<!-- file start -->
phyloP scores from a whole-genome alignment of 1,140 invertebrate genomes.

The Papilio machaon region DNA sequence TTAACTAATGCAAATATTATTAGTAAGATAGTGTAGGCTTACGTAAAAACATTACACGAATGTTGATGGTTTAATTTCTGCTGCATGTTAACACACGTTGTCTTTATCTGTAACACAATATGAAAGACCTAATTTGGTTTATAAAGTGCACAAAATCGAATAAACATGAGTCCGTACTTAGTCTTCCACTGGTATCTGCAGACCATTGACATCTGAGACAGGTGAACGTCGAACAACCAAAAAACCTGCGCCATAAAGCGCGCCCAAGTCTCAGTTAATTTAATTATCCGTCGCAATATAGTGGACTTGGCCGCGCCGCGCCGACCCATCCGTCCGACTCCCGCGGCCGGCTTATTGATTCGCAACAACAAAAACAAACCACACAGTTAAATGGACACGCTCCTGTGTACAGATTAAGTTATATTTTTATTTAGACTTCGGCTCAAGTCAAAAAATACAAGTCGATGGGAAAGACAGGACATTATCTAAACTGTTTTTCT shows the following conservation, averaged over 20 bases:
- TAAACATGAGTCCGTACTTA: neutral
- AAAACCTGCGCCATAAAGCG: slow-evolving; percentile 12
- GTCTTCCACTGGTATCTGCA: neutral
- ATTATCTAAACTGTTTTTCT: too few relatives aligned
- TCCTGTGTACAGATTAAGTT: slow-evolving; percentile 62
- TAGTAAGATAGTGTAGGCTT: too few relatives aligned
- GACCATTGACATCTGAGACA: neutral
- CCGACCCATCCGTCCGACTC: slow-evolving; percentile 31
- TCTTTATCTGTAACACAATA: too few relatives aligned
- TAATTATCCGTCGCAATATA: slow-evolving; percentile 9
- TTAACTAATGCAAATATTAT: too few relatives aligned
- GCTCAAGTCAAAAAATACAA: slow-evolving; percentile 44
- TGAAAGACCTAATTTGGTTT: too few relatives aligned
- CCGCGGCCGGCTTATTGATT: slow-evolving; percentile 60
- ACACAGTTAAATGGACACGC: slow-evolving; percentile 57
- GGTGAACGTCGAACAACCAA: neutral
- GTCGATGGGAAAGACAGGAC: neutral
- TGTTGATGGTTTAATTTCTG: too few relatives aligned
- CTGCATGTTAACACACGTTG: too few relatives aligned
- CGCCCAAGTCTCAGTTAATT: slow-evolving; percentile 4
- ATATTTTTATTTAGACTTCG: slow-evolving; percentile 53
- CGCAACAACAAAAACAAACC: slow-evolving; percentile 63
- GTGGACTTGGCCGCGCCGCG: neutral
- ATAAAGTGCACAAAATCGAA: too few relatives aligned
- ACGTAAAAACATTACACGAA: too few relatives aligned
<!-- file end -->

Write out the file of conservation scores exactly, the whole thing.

phyloP scores from a whole-genome alignment of 1,140 invertebrate genomes.

The Papilio machaon region DNA sequence TTAACTAATGCAAATATTATTAGTAAGATAGTGTAGGCTTACGTAAAAACATTACACGAATGTTGATGGTTTAATTTCTGCTGCATGTTAACACACGTTGTCTTTATCTGTAACACAATATGAAAGACCTAATTTGGTTTATAAAGTGCACAAAATCGAATAAACATGAGTCCGTACTTAGTCTTCCACTGGTATCTGCAGACCATTGACATCTGAGACAGGTGAACGTCGAACAACCAAAAAACCTGCGCCATAAAGCGCGCCCAAGTCTCAGTTAATTTAATTATCCGTCGCAATATAGTGGACTTGGCCGCGCCGCGCCGACCCATCCGTCCGACTCCCGCGGCCGGCTTATTGATTCGCAACAACAAAAACAAACCACACAGTTAAATGGACACGCTCCTGTGTACAGATTAAGTTATATTTTTATTTAGACTTCGGCTCAAGTCAAAAAATACAAGTCGATGGGAAAGACAGGACATTATCTAAACTGTTTTTCT shows the following conservation, averaged over 20 bases:
- TAAACATGAGTCCGTACTTA: neutral
- AAAACCTGCGCCATAAAGCG: slow-evolving; percentile 12
- GTCTTCCACTGGTATCTGCA: neutral
- ATTATCTAAACTGTTTTTCT: too few relatives aligned
- TCCTGTGTACAGATTAAGTT: slow-evolving; percentile 62
- TAGTAAGATAGTGTAGGCTT: too few relatives aligned
- GACCATTGACATCTGAGACA: neutral
- CCGACCCATCCGTCCGACTC: slow-evolving; percentile 31
- TCTTTATCTGTAACACAATA: too few relatives aligned
- TAATTATCCGTCGCAATATA: slow-evolving; percentile 9
- TTAACTAATGCAAATATTAT: too few relatives aligned
- GCTCAAGTCAAAAAATACAA: slow-evolving; percentile 44
- TGAAAGACCTAATTTGGTTT: too few relatives aligned
- CCGCGGCCGGCTTATTGATT: slow-evolving; percentile 60
- ACACAGTTAAATGGACACGC: slow-evolving; percentile 57
- GGTGAACGTCGAACAACCAA: neutral
- GTCGATGGGAAAGACAGGAC: neutral
- TGTTGATGGTTTAATTTCTG: too few relatives aligned
- CTGCATGTTAACACACGTTG: too few relatives aligned
- CGCCCAAGTCTCAGTTAATT: slow-evolving; percentile 4
- ATATTTTTATTTAGACTTCG: slow-evolving; percentile 53
- CGCAACAACAAAAACAAACC: slow-evolving; percentile 63
- GTGGACTTGGCCGCGCCGCG: neutral
- ATAAAGTGCACAAAATCGAA: too few relatives aligned
- ACGTAAAAACATTACACGAA: too few relatives aligned